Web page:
St. Paul's (1951)
Herbert Howells: St Paul's Magnificat and Nunc Dimittis
This exquisite Magnificat and Nunc Dimittis was written by Howells for St Paul's Cathedral. The Magnificat starts with a robust unison opening statement, which soon divides into four parts, each of which seems intent on going its own way. The apparent confusion is soon calmed and the unison theme, slightly modified, reappears a fourth lower. A feature of the Magnificat is the reoccurrence throughout of this melodic idea or motif. The buoyancy of the work is maintained by a subtle use of asymmetric rhythms and syncopation, but the modal ancestry of the music is never very far away. For example the opening is ostensibly in G minor, but the occasional use of an E natural in place of an E flat and the complete absence of F sharps gives a feeling of the Dorian mode (albeit transposed up a fourth). This sense of the music's Gregorian origins is further emphasised when, at the end of the opening few bars, the choir comes to rest on a unison D. This is the important Dominant of the mode on which the priest's intonation would have been sung. These tonal subtleties, together with the free use of time, serve to give the work its characteristic combination of ancient and modern, so typical of Howells' liturgical music. The Magnificat ends with an impressive and exciting Gloria.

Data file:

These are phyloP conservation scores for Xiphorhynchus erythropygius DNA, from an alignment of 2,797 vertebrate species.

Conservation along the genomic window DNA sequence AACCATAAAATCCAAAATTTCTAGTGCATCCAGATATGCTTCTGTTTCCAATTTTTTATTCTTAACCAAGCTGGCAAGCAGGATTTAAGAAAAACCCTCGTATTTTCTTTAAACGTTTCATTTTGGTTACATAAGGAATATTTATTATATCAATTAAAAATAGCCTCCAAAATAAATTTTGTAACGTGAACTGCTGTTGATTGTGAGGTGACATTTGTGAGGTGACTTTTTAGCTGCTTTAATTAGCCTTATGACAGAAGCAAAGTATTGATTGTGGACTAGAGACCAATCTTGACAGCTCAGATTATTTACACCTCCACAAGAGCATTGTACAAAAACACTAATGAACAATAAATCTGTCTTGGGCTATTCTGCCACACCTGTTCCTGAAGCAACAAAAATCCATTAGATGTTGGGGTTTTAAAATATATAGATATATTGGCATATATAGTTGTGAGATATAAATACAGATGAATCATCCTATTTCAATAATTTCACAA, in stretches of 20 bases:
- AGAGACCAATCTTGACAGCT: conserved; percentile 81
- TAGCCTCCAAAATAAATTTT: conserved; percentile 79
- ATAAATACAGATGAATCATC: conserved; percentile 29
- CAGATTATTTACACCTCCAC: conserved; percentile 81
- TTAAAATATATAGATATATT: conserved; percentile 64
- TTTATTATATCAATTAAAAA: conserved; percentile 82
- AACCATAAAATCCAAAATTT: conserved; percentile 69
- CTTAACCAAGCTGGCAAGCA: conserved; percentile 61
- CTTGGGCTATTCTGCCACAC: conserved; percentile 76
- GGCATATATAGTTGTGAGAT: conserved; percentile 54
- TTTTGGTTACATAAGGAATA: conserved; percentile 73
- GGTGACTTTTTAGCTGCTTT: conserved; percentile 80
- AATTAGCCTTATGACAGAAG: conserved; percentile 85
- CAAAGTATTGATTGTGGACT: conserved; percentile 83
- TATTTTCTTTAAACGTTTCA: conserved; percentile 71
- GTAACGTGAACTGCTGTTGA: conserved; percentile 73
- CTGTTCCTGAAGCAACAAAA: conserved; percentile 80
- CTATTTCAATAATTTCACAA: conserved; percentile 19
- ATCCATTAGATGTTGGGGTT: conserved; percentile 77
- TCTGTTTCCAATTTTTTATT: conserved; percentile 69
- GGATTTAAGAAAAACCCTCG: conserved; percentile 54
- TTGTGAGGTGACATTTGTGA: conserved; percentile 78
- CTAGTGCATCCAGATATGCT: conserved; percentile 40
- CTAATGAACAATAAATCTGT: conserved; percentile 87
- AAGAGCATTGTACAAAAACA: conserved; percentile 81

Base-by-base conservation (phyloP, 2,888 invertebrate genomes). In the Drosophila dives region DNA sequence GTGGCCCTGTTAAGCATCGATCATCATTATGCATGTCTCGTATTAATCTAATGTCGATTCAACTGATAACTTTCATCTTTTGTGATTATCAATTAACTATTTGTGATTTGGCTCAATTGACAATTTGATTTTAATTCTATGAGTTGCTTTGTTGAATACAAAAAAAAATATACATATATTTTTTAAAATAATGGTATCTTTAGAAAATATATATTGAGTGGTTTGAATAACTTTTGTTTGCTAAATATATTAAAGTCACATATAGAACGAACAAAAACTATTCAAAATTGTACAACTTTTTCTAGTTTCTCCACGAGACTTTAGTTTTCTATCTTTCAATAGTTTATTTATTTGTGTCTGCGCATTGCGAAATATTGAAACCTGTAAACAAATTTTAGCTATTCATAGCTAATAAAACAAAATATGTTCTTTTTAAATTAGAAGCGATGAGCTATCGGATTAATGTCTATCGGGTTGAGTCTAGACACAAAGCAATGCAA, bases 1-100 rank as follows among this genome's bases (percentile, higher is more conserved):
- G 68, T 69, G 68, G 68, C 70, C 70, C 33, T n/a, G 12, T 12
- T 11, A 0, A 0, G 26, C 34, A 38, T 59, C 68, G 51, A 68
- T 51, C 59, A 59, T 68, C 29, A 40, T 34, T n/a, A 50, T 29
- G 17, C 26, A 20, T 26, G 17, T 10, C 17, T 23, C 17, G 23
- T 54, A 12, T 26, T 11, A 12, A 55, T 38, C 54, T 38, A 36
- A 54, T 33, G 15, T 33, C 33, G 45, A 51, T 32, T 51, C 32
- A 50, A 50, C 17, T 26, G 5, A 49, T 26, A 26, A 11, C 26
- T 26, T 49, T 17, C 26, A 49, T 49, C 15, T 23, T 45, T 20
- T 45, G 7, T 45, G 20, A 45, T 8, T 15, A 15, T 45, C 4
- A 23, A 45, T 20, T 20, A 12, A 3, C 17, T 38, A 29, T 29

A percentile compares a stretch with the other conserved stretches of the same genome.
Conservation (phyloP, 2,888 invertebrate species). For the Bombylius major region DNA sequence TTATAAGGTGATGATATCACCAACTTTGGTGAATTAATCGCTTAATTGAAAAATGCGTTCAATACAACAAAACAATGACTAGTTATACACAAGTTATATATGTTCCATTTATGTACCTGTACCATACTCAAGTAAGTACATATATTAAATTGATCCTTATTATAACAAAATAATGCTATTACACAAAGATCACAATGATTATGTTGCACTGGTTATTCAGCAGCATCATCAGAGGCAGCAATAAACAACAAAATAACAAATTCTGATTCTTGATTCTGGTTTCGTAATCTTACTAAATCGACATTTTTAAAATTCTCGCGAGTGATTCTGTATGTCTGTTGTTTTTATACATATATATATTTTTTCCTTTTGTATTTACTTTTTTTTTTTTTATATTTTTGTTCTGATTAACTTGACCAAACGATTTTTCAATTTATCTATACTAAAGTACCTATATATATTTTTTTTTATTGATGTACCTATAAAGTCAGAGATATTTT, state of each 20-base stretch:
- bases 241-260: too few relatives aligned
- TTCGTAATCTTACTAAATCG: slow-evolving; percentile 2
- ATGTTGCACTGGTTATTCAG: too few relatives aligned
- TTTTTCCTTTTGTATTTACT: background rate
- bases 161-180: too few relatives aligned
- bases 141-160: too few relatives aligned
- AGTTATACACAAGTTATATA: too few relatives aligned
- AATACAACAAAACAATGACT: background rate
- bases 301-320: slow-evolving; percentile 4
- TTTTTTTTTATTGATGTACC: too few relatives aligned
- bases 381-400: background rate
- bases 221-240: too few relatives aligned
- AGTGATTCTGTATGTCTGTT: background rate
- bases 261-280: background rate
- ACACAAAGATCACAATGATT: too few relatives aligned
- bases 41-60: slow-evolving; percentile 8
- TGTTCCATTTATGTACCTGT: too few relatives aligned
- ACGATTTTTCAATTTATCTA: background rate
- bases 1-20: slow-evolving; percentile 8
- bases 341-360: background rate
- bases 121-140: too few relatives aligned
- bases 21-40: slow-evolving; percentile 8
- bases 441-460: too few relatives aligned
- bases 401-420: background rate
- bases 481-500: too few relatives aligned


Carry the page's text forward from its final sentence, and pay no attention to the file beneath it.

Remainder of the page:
The contrast of the following Nunc Dimittis, marked "slowly and tenderly", demonstrates another facet of Howells' writing. The slow interweaving of the parts, with voices seldom raised until the sun bursts through at "…and to be the glory…", s some of the most restrained and beautiful music ever written. Once again the work is completed by a majestic Gloria which uses snatches of the opening motif of the Magnificat. The last part of the Gloria "…as it was in the beginning…" returns to the music of the first Gloria, giving the whole work a sense of unity which culminates in a magnificent final Amen.
© 1984 David White